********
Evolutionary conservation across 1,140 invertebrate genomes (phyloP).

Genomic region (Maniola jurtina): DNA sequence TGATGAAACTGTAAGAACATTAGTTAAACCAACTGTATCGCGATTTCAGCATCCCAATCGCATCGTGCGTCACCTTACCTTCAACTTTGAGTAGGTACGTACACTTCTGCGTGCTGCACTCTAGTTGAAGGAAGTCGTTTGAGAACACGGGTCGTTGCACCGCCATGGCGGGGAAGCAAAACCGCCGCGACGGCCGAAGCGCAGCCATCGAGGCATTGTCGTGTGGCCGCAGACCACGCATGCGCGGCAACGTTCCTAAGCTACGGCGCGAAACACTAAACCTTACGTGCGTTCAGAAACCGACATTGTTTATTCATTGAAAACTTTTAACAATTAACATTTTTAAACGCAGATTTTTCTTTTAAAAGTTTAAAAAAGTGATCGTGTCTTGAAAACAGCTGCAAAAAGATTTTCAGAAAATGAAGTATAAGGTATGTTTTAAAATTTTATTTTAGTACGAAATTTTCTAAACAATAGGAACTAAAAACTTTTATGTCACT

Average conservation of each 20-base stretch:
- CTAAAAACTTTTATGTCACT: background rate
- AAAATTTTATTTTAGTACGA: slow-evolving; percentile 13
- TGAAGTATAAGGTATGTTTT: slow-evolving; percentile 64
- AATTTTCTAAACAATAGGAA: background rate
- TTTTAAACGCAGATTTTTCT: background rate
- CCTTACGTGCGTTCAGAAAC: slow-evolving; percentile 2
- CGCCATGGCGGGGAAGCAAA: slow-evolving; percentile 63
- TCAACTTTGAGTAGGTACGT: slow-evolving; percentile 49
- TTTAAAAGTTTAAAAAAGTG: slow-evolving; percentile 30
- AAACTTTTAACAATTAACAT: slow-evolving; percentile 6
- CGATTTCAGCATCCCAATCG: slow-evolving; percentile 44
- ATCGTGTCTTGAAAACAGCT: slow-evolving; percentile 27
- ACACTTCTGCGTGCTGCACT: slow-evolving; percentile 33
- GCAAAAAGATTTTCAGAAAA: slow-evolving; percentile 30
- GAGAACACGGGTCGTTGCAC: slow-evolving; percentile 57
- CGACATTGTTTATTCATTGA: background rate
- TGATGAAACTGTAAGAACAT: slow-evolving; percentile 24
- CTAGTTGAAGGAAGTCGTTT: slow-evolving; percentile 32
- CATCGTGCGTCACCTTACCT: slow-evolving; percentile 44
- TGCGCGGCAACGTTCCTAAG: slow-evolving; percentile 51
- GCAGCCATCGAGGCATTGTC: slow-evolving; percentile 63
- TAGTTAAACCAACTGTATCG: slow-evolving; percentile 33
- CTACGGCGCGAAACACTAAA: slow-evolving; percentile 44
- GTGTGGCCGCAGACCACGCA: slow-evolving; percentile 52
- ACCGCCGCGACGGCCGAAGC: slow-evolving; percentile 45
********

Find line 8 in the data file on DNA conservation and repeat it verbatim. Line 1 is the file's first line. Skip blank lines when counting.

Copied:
- TTTTAAACGCAGATTTTTCT: background rate